Chadd sued again, seeking back wages for the period between his first firing and the second, also alleging that he was wrongfully terminated. Apparently because Missouri law characterizes the employment relationship as at the will of the employer, Chadd alleged that his termination fell under the vague term “prima facie tort,” a legal theory that has never gotten any traction in Missouri courts.

The trial court threw out Chadd’s suit on Lake Ozark’s motion for summary judgment.

Chadd didn’t sue for back wages in the first suit, so he was barred from bringing up the issue now under the principle of res judicata. This principle means that courts will not consider claims that either were or could have been raised in a previous suit between the same parties. The trial court indicated that Chadd had been obligated make his claim for back wages in his first suit, where he was successful.

The prima facie tort claim also failed. Missouri’s at-will employment doctrine applies to situations where there is no employment contract for a specific term. A worker cannot win a suit for damages resulting from termination unless the termination violates some other statute, such as a statute protecting whistle-blowers or persons who are fired for filing workers’ compensation or racial discrimination claims, for example.  Calling a wrongful termination claim a prima facie tort doesn’t get around the at-will employment doctrine.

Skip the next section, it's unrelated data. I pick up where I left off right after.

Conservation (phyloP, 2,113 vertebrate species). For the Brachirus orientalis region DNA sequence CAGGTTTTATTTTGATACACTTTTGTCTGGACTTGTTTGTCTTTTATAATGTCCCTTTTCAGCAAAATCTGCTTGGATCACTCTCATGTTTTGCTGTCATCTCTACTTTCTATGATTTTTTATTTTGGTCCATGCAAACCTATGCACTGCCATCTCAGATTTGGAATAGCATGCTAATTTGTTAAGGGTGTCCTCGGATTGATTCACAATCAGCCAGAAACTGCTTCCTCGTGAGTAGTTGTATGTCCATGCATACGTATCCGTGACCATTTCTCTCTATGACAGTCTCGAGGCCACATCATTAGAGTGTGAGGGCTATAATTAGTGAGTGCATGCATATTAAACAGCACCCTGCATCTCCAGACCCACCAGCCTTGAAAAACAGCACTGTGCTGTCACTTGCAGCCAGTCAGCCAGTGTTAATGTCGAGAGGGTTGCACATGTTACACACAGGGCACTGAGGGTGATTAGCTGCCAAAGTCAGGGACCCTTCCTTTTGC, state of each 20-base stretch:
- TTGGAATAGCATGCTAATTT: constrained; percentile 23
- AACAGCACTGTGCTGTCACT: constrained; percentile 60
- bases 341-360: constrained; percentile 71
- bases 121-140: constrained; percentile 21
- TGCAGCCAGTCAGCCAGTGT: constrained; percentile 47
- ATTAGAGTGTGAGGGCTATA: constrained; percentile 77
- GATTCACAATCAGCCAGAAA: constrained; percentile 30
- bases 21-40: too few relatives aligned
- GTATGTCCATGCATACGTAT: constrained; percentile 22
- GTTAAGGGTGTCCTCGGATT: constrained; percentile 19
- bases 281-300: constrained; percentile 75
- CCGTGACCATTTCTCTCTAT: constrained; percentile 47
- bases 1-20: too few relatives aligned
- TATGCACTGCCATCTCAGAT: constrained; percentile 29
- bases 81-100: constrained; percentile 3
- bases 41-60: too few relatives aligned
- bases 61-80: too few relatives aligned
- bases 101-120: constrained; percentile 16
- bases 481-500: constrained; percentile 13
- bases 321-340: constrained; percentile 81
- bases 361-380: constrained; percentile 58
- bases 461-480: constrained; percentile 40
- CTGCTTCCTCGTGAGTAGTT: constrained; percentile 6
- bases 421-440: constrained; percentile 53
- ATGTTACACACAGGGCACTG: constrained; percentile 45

The Court of Appeals upheld the summary judgment in this opinion, Chadd v. Lake Ozark.